Echinococcosis: An Economic Evaluation of a Veterinary Public Health Intervention in Rural Canada

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Abstract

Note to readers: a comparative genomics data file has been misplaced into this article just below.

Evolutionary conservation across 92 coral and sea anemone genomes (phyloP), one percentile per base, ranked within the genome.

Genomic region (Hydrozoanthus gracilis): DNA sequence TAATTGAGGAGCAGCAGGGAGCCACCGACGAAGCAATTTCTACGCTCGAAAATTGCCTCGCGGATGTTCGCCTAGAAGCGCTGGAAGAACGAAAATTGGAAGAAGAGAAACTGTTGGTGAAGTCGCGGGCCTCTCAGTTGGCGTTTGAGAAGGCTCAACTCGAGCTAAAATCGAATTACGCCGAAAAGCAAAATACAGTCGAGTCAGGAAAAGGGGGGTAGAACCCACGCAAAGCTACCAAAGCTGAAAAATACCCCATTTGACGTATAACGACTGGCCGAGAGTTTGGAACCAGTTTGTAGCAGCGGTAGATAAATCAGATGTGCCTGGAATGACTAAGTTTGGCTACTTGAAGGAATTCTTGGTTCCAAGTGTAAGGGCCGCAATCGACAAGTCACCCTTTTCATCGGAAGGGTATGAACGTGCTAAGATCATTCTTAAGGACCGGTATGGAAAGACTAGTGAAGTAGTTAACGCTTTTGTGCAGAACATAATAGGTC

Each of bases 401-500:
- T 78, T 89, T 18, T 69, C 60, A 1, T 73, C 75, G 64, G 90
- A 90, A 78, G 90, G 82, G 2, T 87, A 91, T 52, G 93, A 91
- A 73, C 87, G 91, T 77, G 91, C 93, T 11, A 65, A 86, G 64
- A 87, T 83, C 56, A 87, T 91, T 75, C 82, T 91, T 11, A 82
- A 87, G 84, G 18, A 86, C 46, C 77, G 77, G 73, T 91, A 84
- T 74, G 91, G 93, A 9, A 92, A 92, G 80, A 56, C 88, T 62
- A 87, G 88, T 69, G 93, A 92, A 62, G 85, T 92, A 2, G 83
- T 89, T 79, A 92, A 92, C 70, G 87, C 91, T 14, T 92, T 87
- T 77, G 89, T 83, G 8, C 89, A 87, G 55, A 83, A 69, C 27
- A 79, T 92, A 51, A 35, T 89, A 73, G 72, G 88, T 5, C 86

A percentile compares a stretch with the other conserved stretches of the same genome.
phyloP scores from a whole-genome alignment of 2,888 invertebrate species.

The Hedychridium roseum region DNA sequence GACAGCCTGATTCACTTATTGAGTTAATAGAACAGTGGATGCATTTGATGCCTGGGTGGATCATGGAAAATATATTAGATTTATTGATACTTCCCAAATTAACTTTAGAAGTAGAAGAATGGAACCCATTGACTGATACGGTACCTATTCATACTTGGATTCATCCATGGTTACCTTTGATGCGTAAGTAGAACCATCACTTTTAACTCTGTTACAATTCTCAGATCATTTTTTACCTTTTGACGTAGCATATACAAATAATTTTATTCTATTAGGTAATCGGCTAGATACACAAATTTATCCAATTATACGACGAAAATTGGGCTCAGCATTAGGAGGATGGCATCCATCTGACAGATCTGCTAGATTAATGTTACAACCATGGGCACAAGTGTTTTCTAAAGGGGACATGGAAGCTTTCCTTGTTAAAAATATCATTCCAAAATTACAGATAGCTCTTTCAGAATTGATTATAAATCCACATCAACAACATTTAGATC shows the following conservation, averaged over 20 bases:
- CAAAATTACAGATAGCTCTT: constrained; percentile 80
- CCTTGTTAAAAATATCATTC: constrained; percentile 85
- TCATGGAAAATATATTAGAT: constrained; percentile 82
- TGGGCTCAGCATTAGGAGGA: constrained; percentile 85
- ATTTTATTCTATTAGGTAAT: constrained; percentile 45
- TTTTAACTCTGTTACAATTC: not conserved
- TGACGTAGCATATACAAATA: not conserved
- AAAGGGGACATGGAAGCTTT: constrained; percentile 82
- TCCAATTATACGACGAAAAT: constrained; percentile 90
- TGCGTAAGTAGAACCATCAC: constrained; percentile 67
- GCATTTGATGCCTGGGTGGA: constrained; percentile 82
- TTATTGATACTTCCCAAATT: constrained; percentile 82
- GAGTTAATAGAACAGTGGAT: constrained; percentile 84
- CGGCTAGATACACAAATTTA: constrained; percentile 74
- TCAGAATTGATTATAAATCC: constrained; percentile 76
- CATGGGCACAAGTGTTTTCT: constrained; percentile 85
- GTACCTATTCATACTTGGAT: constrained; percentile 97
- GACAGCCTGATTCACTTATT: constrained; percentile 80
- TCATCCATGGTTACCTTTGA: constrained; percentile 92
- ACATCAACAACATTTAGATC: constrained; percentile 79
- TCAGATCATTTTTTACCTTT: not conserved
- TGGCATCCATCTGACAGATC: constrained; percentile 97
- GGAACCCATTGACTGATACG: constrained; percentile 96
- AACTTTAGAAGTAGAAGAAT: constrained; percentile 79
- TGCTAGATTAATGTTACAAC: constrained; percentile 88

Echinococcosis is a rare but endemic condition in people in Canada, caused by a zoonotic cestode for which the source of human infection is ingestion of parasite eggs shed by canids. The objectives of this study were to identify risk factors associated with infection and to measure the cost-utility of introducing an echinococcosis prevention program in a rural area. We analyzed human case reports submitted to the Canadian Institutes for Health Information between 2002 and 2011. Over this 10 year period, there were 48 cases associated with E. granulosus/E. canadensis, 16 with E. multilocularis, and 251 cases of echinococcosis for which species was not identified (total 315 cases). Nationally, annual incidence of echinococcosis was 0.14 cases per 100 000 people, which is likely an underestimate due to under-diagnosis and under-reporting. Risk factors for echinococcosis included female gender, age (>65 years), and residing in one of the northern territories (Nunavut, Yukon, or Northwest Territories). The average cost of treating a case of cystic echinococcosis in Canada was $8,842 CAD. Cost-utility analysis revealed that dosing dogs with praziquantel (a cestocide) at six week intervals to control cystic echinococcosis is not currently cost-effective at a threshold of $20,000-100,000 per Quality Adjusted Life Year (QALY) gained, even in a health region with the highest incidence rate in Canada ($666,978 -755,051 per QALY gained). However, threshold analysis demonstrated that the program may become cost-saving at an echinococcosis incidence of 13-85 cases per 100,000 people and therefore, even one additional CE case in a community of 9000 people could result in the monetary benefits of the program outweighing costs.<<<Read Entire Report>>>